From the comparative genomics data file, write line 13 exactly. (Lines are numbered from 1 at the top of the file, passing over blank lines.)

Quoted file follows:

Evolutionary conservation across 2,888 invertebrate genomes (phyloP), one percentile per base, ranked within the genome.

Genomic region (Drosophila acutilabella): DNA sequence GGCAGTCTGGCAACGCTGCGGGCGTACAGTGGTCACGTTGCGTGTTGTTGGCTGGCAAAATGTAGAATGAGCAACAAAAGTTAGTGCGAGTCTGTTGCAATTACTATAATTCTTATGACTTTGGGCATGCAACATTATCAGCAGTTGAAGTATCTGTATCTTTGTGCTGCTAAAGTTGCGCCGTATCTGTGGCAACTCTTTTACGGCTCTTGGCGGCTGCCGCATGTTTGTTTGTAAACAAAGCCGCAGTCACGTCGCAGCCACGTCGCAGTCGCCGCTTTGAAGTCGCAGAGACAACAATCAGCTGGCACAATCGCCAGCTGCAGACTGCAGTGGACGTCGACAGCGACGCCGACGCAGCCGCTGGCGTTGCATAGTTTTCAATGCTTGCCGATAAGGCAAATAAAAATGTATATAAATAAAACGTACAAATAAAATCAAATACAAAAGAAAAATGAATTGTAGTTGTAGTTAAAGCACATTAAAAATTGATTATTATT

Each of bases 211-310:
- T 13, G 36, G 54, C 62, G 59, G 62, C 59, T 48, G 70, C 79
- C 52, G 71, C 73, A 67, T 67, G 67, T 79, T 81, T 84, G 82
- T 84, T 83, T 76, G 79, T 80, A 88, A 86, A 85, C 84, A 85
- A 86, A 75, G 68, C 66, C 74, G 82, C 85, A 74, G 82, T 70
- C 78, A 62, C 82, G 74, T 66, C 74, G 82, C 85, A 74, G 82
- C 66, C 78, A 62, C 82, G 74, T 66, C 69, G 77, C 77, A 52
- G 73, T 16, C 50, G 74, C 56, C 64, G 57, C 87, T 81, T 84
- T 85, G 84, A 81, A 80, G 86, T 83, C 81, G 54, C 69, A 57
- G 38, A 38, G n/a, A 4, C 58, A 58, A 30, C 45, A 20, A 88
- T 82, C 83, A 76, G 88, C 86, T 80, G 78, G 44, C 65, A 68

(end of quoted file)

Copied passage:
- T 82, C 83, A 76, G 88, C 86, T 80, G 78, G 44, C 65, A 68